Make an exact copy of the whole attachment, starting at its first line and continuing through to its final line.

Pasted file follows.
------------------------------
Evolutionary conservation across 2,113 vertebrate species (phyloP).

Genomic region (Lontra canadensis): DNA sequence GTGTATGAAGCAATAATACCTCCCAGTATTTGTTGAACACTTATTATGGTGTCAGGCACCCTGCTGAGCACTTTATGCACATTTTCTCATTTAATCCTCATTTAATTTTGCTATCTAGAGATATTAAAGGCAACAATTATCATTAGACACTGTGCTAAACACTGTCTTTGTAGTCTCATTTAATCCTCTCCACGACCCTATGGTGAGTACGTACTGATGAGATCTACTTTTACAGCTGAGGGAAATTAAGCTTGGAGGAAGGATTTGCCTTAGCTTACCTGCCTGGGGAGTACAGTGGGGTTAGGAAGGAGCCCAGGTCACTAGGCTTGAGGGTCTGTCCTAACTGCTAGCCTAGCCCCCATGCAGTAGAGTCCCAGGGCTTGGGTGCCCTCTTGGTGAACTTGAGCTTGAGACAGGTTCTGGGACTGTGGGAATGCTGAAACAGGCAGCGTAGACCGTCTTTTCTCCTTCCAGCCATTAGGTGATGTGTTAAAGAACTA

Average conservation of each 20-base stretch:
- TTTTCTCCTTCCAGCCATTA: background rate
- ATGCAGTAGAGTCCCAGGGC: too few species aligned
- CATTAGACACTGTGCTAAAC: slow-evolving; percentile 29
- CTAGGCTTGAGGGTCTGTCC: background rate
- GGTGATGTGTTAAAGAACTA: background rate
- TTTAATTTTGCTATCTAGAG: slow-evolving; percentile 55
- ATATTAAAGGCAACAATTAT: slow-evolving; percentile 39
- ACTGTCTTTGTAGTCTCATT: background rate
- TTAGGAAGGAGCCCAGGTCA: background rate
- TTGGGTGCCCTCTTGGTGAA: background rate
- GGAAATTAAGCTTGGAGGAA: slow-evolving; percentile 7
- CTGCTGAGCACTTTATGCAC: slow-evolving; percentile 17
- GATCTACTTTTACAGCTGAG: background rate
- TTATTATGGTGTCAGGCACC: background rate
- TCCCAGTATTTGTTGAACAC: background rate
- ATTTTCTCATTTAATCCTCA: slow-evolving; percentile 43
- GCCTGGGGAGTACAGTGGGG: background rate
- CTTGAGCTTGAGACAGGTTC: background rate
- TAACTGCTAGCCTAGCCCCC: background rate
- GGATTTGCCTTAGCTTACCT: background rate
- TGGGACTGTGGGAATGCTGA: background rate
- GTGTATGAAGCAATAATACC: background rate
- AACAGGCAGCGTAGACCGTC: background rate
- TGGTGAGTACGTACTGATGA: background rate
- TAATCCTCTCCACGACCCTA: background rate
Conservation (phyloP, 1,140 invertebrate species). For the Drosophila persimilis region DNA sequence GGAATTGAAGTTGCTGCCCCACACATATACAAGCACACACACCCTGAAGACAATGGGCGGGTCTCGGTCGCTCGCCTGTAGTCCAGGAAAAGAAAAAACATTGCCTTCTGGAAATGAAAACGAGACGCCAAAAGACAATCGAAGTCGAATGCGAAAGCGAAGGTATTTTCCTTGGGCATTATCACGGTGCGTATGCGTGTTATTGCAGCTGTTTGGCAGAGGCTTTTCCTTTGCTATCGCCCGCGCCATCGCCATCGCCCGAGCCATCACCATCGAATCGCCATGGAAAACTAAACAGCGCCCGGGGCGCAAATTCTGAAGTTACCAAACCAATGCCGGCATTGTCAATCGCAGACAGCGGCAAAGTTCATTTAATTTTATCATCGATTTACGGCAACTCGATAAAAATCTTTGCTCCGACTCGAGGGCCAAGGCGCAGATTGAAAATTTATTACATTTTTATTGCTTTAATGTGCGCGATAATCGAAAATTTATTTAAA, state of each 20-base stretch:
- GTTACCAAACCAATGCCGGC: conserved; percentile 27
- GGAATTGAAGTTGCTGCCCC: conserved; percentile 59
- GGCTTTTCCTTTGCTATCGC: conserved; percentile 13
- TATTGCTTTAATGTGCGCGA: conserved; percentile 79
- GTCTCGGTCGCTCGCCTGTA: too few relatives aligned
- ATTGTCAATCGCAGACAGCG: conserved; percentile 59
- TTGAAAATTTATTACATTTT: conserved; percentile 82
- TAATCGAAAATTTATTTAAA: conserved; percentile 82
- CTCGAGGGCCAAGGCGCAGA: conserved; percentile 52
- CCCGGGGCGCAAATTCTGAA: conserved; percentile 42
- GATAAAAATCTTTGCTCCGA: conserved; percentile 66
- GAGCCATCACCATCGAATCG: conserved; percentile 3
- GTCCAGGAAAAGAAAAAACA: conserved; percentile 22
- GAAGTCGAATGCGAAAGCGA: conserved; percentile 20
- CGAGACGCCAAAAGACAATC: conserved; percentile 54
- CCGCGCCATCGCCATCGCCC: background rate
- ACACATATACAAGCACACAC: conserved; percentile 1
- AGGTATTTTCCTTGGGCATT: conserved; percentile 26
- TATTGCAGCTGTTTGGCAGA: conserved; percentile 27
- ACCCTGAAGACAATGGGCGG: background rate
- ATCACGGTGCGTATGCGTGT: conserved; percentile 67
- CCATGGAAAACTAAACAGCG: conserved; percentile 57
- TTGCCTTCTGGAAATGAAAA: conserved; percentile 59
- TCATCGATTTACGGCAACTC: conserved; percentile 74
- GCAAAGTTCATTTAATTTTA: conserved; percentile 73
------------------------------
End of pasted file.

Evolutionary conservation across 2,113 vertebrate species (phyloP).

Genomic region (Lontra canadensis): DNA sequence GTGTATGAAGCAATAATACCTCCCAGTATTTGTTGAACACTTATTATGGTGTCAGGCACCCTGCTGAGCACTTTATGCACATTTTCTCATTTAATCCTCATTTAATTTTGCTATCTAGAGATATTAAAGGCAACAATTATCATTAGACACTGTGCTAAACACTGTCTTTGTAGTCTCATTTAATCCTCTCCACGACCCTATGGTGAGTACGTACTGATGAGATCTACTTTTACAGCTGAGGGAAATTAAGCTTGGAGGAAGGATTTGCCTTAGCTTACCTGCCTGGGGAGTACAGTGGGGTTAGGAAGGAGCCCAGGTCACTAGGCTTGAGGGTCTGTCCTAACTGCTAGCCTAGCCCCCATGCAGTAGAGTCCCAGGGCTTGGGTGCCCTCTTGGTGAACTTGAGCTTGAGACAGGTTCTGGGACTGTGGGAATGCTGAAACAGGCAGCGTAGACCGTCTTTTCTCCTTCCAGCCATTAGGTGATGTGTTAAAGAACTA

Average conservation of each 20-base stretch:
- TTTTCTCCTTCCAGCCATTA: background rate
- ATGCAGTAGAGTCCCAGGGC: too few species aligned
- CATTAGACACTGTGCTAAAC: slow-evolving; percentile 29
- CTAGGCTTGAGGGTCTGTCC: background rate
- GGTGATGTGTTAAAGAACTA: background rate
- TTTAATTTTGCTATCTAGAG: slow-evolving; percentile 55
- ATATTAAAGGCAACAATTAT: slow-evolving; percentile 39
- ACTGTCTTTGTAGTCTCATT: background rate
- TTAGGAAGGAGCCCAGGTCA: background rate
- TTGGGTGCCCTCTTGGTGAA: background rate
- GGAAATTAAGCTTGGAGGAA: slow-evolving; percentile 7
- CTGCTGAGCACTTTATGCAC: slow-evolving; percentile 17
- GATCTACTTTTACAGCTGAG: background rate
- TTATTATGGTGTCAGGCACC: background rate
- TCCCAGTATTTGTTGAACAC: background rate
- ATTTTCTCATTTAATCCTCA: slow-evolving; percentile 43
- GCCTGGGGAGTACAGTGGGG: background rate
- CTTGAGCTTGAGACAGGTTC: background rate
- TAACTGCTAGCCTAGCCCCC: background rate
- GGATTTGCCTTAGCTTACCT: background rate
- TGGGACTGTGGGAATGCTGA: background rate
- GTGTATGAAGCAATAATACC: background rate
- AACAGGCAGCGTAGACCGTC: background rate
- TGGTGAGTACGTACTGATGA: background rate
- TAATCCTCTCCACGACCCTA: background rate
Conservation (phyloP, 1,140 invertebrate species). For the Drosophila persimilis region DNA sequence GGAATTGAAGTTGCTGCCCCACACATATACAAGCACACACACCCTGAAGACAATGGGCGGGTCTCGGTCGCTCGCCTGTAGTCCAGGAAAAGAAAAAACATTGCCTTCTGGAAATGAAAACGAGACGCCAAAAGACAATCGAAGTCGAATGCGAAAGCGAAGGTATTTTCCTTGGGCATTATCACGGTGCGTATGCGTGTTATTGCAGCTGTTTGGCAGAGGCTTTTCCTTTGCTATCGCCCGCGCCATCGCCATCGCCCGAGCCATCACCATCGAATCGCCATGGAAAACTAAACAGCGCCCGGGGCGCAAATTCTGAAGTTACCAAACCAATGCCGGCATTGTCAATCGCAGACAGCGGCAAAGTTCATTTAATTTTATCATCGATTTACGGCAACTCGATAAAAATCTTTGCTCCGACTCGAGGGCCAAGGCGCAGATTGAAAATTTATTACATTTTTATTGCTTTAATGTGCGCGATAATCGAAAATTTATTTAAA, state of each 20-base stretch:
- GTTACCAAACCAATGCCGGC: conserved; percentile 27
- GGAATTGAAGTTGCTGCCCC: conserved; percentile 59
- GGCTTTTCCTTTGCTATCGC: conserved; percentile 13
- TATTGCTTTAATGTGCGCGA: conserved; percentile 79
- GTCTCGGTCGCTCGCCTGTA: too few relatives aligned
- ATTGTCAATCGCAGACAGCG: conserved; percentile 59
- TTGAAAATTTATTACATTTT: conserved; percentile 82
- TAATCGAAAATTTATTTAAA: conserved; percentile 82
- CTCGAGGGCCAAGGCGCAGA: conserved; percentile 52
- CCCGGGGCGCAAATTCTGAA: conserved; percentile 42
- GATAAAAATCTTTGCTCCGA: conserved; percentile 66
- GAGCCATCACCATCGAATCG: conserved; percentile 3
- GTCCAGGAAAAGAAAAAACA: conserved; percentile 22
- GAAGTCGAATGCGAAAGCGA: conserved; percentile 20
- CGAGACGCCAAAAGACAATC: conserved; percentile 54
- CCGCGCCATCGCCATCGCCC: background rate
- ACACATATACAAGCACACAC: conserved; percentile 1
- AGGTATTTTCCTTGGGCATT: conserved; percentile 26
- TATTGCAGCTGTTTGGCAGA: conserved; percentile 27
- ACCCTGAAGACAATGGGCGG: background rate
- ATCACGGTGCGTATGCGTGT: conserved; percentile 67
- CCATGGAAAACTAAACAGCG: conserved; percentile 57
- TTGCCTTCTGGAAATGAAAA: conserved; percentile 59
- TCATCGATTTACGGCAACTC: conserved; percentile 74
- GCAAAGTTCATTTAATTTTA: conserved; percentile 73